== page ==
Coronavirus could push failing airlines ‘over the edge’: BA owner

LONDON: The owner of British Airways warned on Friday that the growing impact of the new coronavirus outbreak on international air travel could force some troubled airlines out of business.
The global impact of the virus is likely to be severe enough to push some airlines “over the edge,” Willie Walsh, the chief executive of International Consolidated Airline Group (IAG), told reporters.
“We are well able to adjust to this situation because our business is in great shape,” Walsh said as he presented IAG’s annual results.
“It’s the failing airlines who will be most affected by this,” he said, adding that he expected “more [market] consolidation as a result.”
Italy’s Alitalia, which has been under government administration since May 2017 and is based in the country facing Europe’s worst coronavirus crisis, is one of the airlines in trouble.
“I am certainly and logically worried,” Italian Economic Development Minister Stefano Patuanelli told reporters, confirming that Alitalia had been hit with “many cancellations’’.
“There is certainly more concern for the solution of an issue that was complex already and has certainly not been helped by the coronavirus,” he added.
In January, Alitalia received a 400 million euro ($440 million) state loan to keep it going until May 31. It is unclear what will happen to it after that deadline.
Earlier, the Philippines’ flag carrier Philippine Airlines (PAL) said it laid off 300 workers in a bid to manage losses due to the Covid-19 outbreak.
PAL said it completed a “voluntary separation initiative for long-serving employees and a retrenchment process” involving ground-based administrative and management personnel.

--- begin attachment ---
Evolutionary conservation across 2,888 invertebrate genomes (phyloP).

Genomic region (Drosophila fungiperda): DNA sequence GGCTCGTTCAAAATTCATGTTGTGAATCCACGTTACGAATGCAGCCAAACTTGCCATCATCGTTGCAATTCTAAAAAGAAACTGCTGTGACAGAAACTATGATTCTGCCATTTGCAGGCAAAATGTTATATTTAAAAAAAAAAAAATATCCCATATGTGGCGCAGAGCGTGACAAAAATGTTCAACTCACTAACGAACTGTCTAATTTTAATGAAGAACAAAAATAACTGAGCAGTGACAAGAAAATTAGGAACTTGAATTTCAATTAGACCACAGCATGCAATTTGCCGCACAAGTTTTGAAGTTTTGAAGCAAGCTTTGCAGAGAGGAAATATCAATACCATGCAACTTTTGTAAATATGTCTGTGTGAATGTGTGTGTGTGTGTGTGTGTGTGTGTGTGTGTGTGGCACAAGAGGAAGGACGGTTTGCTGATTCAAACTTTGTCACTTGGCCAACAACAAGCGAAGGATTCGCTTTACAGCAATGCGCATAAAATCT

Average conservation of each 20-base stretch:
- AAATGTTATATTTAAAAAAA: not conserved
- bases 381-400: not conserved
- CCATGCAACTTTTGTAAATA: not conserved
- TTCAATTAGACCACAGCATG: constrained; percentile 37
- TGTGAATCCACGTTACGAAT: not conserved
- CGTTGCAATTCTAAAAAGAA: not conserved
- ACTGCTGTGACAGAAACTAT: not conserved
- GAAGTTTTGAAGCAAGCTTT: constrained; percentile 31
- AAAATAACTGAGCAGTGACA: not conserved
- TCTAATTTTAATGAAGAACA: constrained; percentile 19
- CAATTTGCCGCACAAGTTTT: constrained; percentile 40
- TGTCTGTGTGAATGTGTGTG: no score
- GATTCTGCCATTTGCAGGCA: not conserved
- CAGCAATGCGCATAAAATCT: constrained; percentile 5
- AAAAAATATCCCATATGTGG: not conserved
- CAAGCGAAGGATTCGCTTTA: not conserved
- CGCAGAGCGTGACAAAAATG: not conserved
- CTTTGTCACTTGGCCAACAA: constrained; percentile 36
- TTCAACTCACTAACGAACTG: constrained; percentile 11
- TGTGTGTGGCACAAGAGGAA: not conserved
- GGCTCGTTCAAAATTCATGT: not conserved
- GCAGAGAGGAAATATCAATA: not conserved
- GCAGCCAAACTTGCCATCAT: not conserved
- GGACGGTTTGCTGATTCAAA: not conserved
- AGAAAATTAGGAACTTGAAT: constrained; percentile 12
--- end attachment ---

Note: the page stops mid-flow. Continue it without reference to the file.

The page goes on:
“The streamlining will strengthen the company in the wake of losses sustained in 2019, aggravated by the ongoing travel restrictions and flight suspensions to areas affected by Covid-19,” the airline said in a statement.
“Other initiatives include revenue generation from an optimized route network and new ancillary products, more aggressive cost-management efforts, and investment in digital technology,” it added.
IAG, which also owns Iberia and Aer Lingus, said its weaker demand because of the coronavirus outbreak was driven mainly by fewer passengers on Asian and European routes.
BA has suspended flights to China and reduced its services to Hong Kong.
This week’s surge in coronavirus cases in Italy showed it was “a rapidly changing situation,” Walsh said. IAG reported an operating profit of 3.285 billion euros ($3.614 billon) for 2019, down 5.7 per cent from 2018.
Walsh said the unpredictability of the coronavirus outbreak meant the company was unable to provide an accurate profit forecast for this year.
British carrier easyJet said on Friday that it is also cancelling flights and introducing wider cost-cutting measures in response to the spread of the coronavirus.
Connections to and from northern Italy, where hundreds of infections have been reported this week, are particularly affected, easyJet said.
It said company-wide hiring and promotions are being postponed and second-tier projects and expenditure are being put off, while employees will be offered unpaid leave.
Like IAG, easyJet said it was too early to assess the potential impact of the outbreak on its financial performance this year.
Brussels Airlines also announced cuts in flights to northern Italy by 30 per cent for the next two weeks due to a decline in demand following the coronavirus outbreak.
The decision affects flights to Milan, Rome, Venice and Bologna, the airline said in a statement. — dpa